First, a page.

Experiments were conducted to test a mating disruption program for the mealybug Planococcus ficus (Signoret) (Hemiptera: Pseudococcidae) in California vineyards. The sprayable, microencapsulated formulation of the racemic sex pheromone lavandulyl senecioate was applied with an air-blast sprayer, using three and four applications in 2003 and 2004, respectively. Mating disruption was combined with an application of buprofezin (2004) in June. Compared with a no-pheromone control, there were significantly lower season-long trap catches of adult males, season-long mealybug densities (2003 only), and crop damage in mating disruption plots. The amount of mealybug reduction and mechanisms that resulted in lower crop damage in mating disruption plots is discussed. In samples taken during the growing season (April to September), mealybug density was only 12.0 ± 15.6 and 31.1 ± 11.6% lower in the mating disruption plots than in control plots in 2003 and 2004, respectively. In the mating disruption treatment, mealybug egg production was significantly lower (2003 only), as were the proportion of ovisacs and crawlers produced. There was no treatment impact on percentage of parasitism. Mealybug density influenced treatment impact. In 2004, vines were categorized as having low, medium, or high mealybug densities during a preapplication survey. After treatment application, mealybug density was reduced by 86.3 ± 6.3% on vines in the low mealybug density category, but it was unchanged on vines in the high density category. Another factor that reduced treatment impact was the relatively short effective lifetime of the sprayable formulation.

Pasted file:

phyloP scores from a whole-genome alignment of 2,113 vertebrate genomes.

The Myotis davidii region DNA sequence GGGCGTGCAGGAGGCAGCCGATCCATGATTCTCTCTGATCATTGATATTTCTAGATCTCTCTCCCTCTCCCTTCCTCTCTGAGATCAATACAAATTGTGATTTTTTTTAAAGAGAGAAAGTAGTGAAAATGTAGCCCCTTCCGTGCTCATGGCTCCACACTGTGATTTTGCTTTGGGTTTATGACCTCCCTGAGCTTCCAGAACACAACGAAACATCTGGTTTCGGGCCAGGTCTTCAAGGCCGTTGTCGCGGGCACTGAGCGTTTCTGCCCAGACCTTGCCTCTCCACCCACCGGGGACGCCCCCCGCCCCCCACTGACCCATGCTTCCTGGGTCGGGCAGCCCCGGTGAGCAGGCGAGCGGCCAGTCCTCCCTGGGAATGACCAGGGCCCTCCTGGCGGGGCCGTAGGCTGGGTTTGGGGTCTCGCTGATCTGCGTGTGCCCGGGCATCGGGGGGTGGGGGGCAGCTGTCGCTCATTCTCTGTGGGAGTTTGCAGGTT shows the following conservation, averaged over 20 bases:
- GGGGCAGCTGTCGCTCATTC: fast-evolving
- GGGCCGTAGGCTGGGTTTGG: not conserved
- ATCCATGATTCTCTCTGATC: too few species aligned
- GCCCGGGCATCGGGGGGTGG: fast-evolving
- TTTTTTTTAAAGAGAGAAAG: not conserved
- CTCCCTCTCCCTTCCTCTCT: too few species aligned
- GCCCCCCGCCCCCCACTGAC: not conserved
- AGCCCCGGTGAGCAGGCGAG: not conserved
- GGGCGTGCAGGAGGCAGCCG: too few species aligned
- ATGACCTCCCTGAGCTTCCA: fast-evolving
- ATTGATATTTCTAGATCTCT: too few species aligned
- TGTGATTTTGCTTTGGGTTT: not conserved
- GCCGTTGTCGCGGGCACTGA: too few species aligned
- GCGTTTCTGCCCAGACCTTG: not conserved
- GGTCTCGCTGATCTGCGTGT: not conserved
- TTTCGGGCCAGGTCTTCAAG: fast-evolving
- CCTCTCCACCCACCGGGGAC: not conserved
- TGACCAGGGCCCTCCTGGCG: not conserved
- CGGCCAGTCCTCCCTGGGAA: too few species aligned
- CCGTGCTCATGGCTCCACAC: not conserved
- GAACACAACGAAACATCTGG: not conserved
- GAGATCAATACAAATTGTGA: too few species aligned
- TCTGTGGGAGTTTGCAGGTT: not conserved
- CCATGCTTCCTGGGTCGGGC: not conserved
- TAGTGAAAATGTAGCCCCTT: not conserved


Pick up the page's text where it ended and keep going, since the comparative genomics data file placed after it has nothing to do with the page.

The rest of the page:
You have requested a machine translation of selected content from our databases. This functionality is provided solely for your convenience and is in no way intended to replace human translation. Neither BioOne nor the owners and publishers of the content make, and they explicitly disclaim, any express or implied representations or warranties of any kind, including, without limitation, representations and warranties as to the functionality of the translation feature or the accuracy or completeness of the translations.
Translations are not retained in our system. Your use of this feature and the translations is subject to all use restrictions contained in the Terms and Conditions of Use of the BioOne website.
Vol. 99 • No. 4